I was eager to research my Springer ancestors, having heard they might be descended from one of three Jewish brothers who came from Germany by way of Sweden. Neither of my parents had Jewish roots that I was aware of. The first step would be to review what I already knew about my Springer ancestors.
I headed for the storage room. A previous homeowner finished part of the attic, creating an extra bedroom. My husband and I use that bedroom to store the Christmas tree and other things we don’t need very often. Within a few minutes, I located the box which contained my family tree. There was a twinge of guilt as I wished I had found the box when my father asked about Grandma Springer’s letters shortly before his death. I grabbed the box and took it downstairs.
Sitting at the dining room table, I began unpacking the box. First, I removed the family tree from its folder and reviewed the names of my Springer ancestors. The name that caught my eye was George Washington Springer, my great great grandfather. My thoughts drifted back in time nearly forty years to the day when Grandpa and Grandma Springer helped me with my family tree assignment. I had always wondered…was George Washington Springer real, or was it a name Grandpa Springer made up?
I continued looking through the box and located George Washington Springer’s family data sheet. It was void of useful information such as dates of birth and death. All it contained was the name of his son, Charles Elmer Springer. Next, I located my great grandfather’s family data sheet. It contained my great grandmother’s name, Mary Jane Eaton, and the names of their children. My Springer great grandparents had five sons and a daughter. Although the family data sheet contained their names, there was very little additional information about them. It occurred to me, I could have a lot of second cousins I had never met.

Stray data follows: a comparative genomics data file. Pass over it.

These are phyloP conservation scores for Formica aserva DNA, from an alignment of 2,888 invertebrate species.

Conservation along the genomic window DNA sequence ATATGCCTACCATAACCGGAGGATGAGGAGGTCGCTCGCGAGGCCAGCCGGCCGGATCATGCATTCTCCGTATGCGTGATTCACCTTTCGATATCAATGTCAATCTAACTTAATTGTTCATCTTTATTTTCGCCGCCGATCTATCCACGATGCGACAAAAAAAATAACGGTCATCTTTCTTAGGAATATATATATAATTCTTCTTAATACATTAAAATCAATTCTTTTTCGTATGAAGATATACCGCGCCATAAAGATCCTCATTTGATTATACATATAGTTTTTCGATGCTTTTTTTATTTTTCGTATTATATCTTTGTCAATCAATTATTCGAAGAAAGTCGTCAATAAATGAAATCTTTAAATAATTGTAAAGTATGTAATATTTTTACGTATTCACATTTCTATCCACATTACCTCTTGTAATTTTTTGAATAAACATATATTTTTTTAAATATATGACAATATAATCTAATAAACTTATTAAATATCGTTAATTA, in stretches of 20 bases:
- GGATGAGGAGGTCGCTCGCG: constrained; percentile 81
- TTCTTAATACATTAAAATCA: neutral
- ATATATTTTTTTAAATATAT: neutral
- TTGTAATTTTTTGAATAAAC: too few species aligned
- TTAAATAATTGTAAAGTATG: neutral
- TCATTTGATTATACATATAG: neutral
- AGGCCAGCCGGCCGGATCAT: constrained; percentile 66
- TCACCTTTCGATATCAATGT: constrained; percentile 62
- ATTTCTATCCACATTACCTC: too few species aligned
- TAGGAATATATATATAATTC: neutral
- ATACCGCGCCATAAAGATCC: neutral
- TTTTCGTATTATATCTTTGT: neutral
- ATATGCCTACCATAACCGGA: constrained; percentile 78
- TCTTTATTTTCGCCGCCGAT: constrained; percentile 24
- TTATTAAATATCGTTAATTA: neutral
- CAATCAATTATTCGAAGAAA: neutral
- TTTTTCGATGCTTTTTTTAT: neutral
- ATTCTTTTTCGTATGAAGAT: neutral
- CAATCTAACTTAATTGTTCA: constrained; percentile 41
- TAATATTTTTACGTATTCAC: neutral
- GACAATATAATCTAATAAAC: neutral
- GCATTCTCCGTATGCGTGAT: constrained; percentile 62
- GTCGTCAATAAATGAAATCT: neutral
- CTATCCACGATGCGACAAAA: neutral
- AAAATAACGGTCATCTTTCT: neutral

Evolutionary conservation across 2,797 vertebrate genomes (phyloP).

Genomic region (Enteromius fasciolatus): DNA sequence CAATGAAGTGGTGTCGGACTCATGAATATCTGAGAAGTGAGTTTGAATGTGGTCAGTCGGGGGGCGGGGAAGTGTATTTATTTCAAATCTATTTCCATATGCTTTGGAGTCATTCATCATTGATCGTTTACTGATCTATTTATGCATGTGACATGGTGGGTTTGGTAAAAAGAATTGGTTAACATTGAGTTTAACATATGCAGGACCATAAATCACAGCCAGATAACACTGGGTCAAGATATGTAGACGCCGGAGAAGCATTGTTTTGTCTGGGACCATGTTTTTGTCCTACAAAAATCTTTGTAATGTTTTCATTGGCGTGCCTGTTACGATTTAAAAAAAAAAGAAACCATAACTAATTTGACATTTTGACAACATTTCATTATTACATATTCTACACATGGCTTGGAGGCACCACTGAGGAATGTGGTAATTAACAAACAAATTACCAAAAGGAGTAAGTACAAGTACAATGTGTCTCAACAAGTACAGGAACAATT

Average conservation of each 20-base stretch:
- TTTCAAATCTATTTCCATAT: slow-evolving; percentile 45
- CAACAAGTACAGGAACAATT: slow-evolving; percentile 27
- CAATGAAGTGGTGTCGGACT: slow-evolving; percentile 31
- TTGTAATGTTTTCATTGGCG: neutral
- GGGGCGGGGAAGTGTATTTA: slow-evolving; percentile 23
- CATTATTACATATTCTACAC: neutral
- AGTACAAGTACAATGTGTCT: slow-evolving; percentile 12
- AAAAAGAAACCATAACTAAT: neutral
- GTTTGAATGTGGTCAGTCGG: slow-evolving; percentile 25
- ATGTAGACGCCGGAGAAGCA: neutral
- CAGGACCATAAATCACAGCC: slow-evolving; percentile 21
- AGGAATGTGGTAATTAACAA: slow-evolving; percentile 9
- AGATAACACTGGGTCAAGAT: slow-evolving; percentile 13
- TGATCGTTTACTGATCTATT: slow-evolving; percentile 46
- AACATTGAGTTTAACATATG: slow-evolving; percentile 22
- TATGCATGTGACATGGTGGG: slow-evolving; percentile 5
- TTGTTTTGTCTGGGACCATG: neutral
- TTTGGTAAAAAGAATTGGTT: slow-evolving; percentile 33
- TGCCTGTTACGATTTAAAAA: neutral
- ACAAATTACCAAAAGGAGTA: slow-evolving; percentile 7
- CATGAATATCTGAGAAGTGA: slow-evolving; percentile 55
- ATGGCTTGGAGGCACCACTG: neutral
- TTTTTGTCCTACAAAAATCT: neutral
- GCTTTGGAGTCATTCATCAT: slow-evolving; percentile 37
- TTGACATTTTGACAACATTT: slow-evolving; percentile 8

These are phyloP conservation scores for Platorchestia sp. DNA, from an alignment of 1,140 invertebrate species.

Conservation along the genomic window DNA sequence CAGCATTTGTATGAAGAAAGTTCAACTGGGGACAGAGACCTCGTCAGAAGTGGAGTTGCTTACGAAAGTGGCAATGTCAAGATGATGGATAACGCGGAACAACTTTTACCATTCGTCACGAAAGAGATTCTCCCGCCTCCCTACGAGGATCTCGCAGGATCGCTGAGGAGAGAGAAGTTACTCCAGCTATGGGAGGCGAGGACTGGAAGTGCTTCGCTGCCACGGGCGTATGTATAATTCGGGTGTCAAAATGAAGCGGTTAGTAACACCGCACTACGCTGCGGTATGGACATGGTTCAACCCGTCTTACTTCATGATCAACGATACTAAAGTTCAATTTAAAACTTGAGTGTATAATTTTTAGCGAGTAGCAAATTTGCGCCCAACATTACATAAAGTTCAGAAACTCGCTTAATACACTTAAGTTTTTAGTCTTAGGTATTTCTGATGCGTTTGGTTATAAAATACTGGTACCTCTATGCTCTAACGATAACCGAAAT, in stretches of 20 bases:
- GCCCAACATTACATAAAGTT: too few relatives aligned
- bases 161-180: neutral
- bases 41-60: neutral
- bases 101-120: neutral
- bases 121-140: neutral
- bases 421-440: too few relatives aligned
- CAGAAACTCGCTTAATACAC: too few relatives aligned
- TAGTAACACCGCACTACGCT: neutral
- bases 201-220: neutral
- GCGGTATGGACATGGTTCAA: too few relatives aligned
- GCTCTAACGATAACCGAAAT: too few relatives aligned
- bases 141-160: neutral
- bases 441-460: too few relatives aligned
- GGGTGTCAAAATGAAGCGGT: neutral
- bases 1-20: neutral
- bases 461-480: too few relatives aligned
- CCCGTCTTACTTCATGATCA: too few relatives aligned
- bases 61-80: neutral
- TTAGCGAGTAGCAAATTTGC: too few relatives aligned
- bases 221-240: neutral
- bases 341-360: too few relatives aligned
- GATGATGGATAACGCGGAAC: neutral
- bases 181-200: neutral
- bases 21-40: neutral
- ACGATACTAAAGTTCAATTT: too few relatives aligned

Moving to the computer, I typed George Washington Springer into Google. The top search result was from Ancestry.com. It included dates of birth and death for George Washington Springer, his wife, and several children. One son was named Charles Lewis Springer. I wondered if he could be my great grandfather. Examining the information closer, I noted Charles Lewis Springer was born after Grandpa Springer. I quickly concluded these were not my ancestors.
Returning to the search results page, I was amazed how many families had someone named George Washington Springer. It was in that moment I realized I wasn’t going to find a list of my Springer ancestors through Google. Being brand new to online genealogy research, I wasn’t sure what resources were available to help me find my Springer ancestors. I had heard of Ancestry.com, but I certainly didn’t want to spend money to join. I just wanted to know if my Springer family traced its roots to one of the three Jewish brothers. I wasn’t sure what to do next.
Returning to the box on the dining room table, I located the folder which contained Grandma Springer’s letters. As I read her letters, I was intrigued by them. They were full of teasers. They told little pieces of bigger stories begging to be discovered.